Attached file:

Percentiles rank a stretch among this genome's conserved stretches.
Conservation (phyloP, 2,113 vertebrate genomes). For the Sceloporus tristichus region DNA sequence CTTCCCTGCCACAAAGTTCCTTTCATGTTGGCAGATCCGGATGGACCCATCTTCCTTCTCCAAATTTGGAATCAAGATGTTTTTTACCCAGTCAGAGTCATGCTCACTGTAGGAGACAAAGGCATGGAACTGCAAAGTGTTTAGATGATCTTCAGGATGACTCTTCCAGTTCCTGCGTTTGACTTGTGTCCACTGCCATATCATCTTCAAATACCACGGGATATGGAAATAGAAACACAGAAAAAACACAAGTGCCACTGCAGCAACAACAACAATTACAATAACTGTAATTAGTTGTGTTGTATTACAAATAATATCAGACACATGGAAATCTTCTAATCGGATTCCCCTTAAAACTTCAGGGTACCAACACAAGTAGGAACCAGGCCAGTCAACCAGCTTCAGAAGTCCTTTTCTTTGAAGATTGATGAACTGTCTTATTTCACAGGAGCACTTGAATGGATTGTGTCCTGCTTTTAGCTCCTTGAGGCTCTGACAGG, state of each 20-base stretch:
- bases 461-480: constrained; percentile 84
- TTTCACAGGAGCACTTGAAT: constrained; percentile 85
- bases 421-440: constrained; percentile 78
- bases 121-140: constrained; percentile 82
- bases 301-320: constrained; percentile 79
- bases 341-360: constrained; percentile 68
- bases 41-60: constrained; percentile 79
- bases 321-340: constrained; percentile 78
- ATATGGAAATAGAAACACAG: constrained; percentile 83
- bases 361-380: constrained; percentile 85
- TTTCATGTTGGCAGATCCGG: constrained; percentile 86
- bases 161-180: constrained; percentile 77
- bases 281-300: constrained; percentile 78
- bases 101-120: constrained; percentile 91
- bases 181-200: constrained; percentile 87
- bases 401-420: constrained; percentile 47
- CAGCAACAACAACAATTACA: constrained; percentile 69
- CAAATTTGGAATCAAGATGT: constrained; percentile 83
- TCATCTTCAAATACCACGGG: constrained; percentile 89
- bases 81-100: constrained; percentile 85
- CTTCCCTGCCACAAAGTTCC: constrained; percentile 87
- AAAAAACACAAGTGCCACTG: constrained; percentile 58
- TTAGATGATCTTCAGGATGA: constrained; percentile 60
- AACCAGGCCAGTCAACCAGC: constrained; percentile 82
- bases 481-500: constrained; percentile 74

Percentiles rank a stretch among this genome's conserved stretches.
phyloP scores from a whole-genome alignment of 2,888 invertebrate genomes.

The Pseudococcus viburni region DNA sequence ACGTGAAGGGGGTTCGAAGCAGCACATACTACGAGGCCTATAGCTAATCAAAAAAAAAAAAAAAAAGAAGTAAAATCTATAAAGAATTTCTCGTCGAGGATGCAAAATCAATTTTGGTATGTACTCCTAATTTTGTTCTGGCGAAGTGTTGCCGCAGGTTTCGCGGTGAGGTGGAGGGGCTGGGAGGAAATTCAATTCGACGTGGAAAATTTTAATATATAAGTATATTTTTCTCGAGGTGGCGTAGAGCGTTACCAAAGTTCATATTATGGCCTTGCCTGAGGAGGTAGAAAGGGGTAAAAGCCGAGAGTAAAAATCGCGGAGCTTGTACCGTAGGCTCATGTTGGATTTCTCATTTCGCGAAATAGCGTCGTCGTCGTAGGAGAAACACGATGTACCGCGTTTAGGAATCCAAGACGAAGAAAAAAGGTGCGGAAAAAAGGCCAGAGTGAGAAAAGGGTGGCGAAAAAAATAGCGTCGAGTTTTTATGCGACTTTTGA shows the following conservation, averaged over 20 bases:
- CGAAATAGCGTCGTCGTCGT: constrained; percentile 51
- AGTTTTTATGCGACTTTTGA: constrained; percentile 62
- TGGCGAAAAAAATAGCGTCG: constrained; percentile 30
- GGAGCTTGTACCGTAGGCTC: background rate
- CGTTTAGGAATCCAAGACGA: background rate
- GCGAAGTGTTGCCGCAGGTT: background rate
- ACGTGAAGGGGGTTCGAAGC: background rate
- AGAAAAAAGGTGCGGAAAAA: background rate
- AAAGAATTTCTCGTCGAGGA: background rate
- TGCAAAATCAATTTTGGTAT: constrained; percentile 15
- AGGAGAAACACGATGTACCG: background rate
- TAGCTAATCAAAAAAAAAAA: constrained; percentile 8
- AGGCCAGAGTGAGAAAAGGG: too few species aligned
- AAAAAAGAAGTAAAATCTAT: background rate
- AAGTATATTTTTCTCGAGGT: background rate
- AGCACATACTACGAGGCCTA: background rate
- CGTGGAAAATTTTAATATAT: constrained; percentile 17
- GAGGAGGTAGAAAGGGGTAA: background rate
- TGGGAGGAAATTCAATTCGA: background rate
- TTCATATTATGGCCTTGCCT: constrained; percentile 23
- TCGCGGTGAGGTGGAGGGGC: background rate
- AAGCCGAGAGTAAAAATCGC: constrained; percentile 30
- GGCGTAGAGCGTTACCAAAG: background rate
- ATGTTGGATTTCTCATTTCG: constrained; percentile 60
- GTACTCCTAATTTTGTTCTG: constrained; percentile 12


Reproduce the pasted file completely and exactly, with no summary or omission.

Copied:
Percentiles rank a stretch among this genome's conserved stretches.
Conservation (phyloP, 2,113 vertebrate genomes). For the Sceloporus tristichus region DNA sequence CTTCCCTGCCACAAAGTTCCTTTCATGTTGGCAGATCCGGATGGACCCATCTTCCTTCTCCAAATTTGGAATCAAGATGTTTTTTACCCAGTCAGAGTCATGCTCACTGTAGGAGACAAAGGCATGGAACTGCAAAGTGTTTAGATGATCTTCAGGATGACTCTTCCAGTTCCTGCGTTTGACTTGTGTCCACTGCCATATCATCTTCAAATACCACGGGATATGGAAATAGAAACACAGAAAAAACACAAGTGCCACTGCAGCAACAACAACAATTACAATAACTGTAATTAGTTGTGTTGTATTACAAATAATATCAGACACATGGAAATCTTCTAATCGGATTCCCCTTAAAACTTCAGGGTACCAACACAAGTAGGAACCAGGCCAGTCAACCAGCTTCAGAAGTCCTTTTCTTTGAAGATTGATGAACTGTCTTATTTCACAGGAGCACTTGAATGGATTGTGTCCTGCTTTTAGCTCCTTGAGGCTCTGACAGG, state of each 20-base stretch:
- bases 461-480: constrained; percentile 84
- TTTCACAGGAGCACTTGAAT: constrained; percentile 85
- bases 421-440: constrained; percentile 78
- bases 121-140: constrained; percentile 82
- bases 301-320: constrained; percentile 79
- bases 341-360: constrained; percentile 68
- bases 41-60: constrained; percentile 79
- bases 321-340: constrained; percentile 78
- ATATGGAAATAGAAACACAG: constrained; percentile 83
- bases 361-380: constrained; percentile 85
- TTTCATGTTGGCAGATCCGG: constrained; percentile 86
- bases 161-180: constrained; percentile 77
- bases 281-300: constrained; percentile 78
- bases 101-120: constrained; percentile 91
- bases 181-200: constrained; percentile 87
- bases 401-420: constrained; percentile 47
- CAGCAACAACAACAATTACA: constrained; percentile 69
- CAAATTTGGAATCAAGATGT: constrained; percentile 83
- TCATCTTCAAATACCACGGG: constrained; percentile 89
- bases 81-100: constrained; percentile 85
- CTTCCCTGCCACAAAGTTCC: constrained; percentile 87
- AAAAAACACAAGTGCCACTG: constrained; percentile 58
- TTAGATGATCTTCAGGATGA: constrained; percentile 60
- AACCAGGCCAGTCAACCAGC: constrained; percentile 82
- bases 481-500: constrained; percentile 74

Percentiles rank a stretch among this genome's conserved stretches.
phyloP scores from a whole-genome alignment of 2,888 invertebrate genomes.

The Pseudococcus viburni region DNA sequence ACGTGAAGGGGGTTCGAAGCAGCACATACTACGAGGCCTATAGCTAATCAAAAAAAAAAAAAAAAAGAAGTAAAATCTATAAAGAATTTCTCGTCGAGGATGCAAAATCAATTTTGGTATGTACTCCTAATTTTGTTCTGGCGAAGTGTTGCCGCAGGTTTCGCGGTGAGGTGGAGGGGCTGGGAGGAAATTCAATTCGACGTGGAAAATTTTAATATATAAGTATATTTTTCTCGAGGTGGCGTAGAGCGTTACCAAAGTTCATATTATGGCCTTGCCTGAGGAGGTAGAAAGGGGTAAAAGCCGAGAGTAAAAATCGCGGAGCTTGTACCGTAGGCTCATGTTGGATTTCTCATTTCGCGAAATAGCGTCGTCGTCGTAGGAGAAACACGATGTACCGCGTTTAGGAATCCAAGACGAAGAAAAAAGGTGCGGAAAAAAGGCCAGAGTGAGAAAAGGGTGGCGAAAAAAATAGCGTCGAGTTTTTATGCGACTTTTGA shows the following conservation, averaged over 20 bases:
- CGAAATAGCGTCGTCGTCGT: constrained; percentile 51
- AGTTTTTATGCGACTTTTGA: constrained; percentile 62
- TGGCGAAAAAAATAGCGTCG: constrained; percentile 30
- GGAGCTTGTACCGTAGGCTC: background rate
- CGTTTAGGAATCCAAGACGA: background rate
- GCGAAGTGTTGCCGCAGGTT: background rate
- ACGTGAAGGGGGTTCGAAGC: background rate
- AGAAAAAAGGTGCGGAAAAA: background rate
- AAAGAATTTCTCGTCGAGGA: background rate
- TGCAAAATCAATTTTGGTAT: constrained; percentile 15
- AGGAGAAACACGATGTACCG: background rate
- TAGCTAATCAAAAAAAAAAA: constrained; percentile 8
- AGGCCAGAGTGAGAAAAGGG: too few species aligned
- AAAAAAGAAGTAAAATCTAT: background rate
- AAGTATATTTTTCTCGAGGT: background rate
- AGCACATACTACGAGGCCTA: background rate
- CGTGGAAAATTTTAATATAT: constrained; percentile 17
- GAGGAGGTAGAAAGGGGTAA: background rate
- TGGGAGGAAATTCAATTCGA: background rate
- TTCATATTATGGCCTTGCCT: constrained; percentile 23
- TCGCGGTGAGGTGGAGGGGC: background rate
- AAGCCGAGAGTAAAAATCGC: constrained; percentile 30
- GGCGTAGAGCGTTACCAAAG: background rate
- ATGTTGGATTTCTCATTTCG: constrained; percentile 60
- GTACTCCTAATTTTGTTCTG: constrained; percentile 12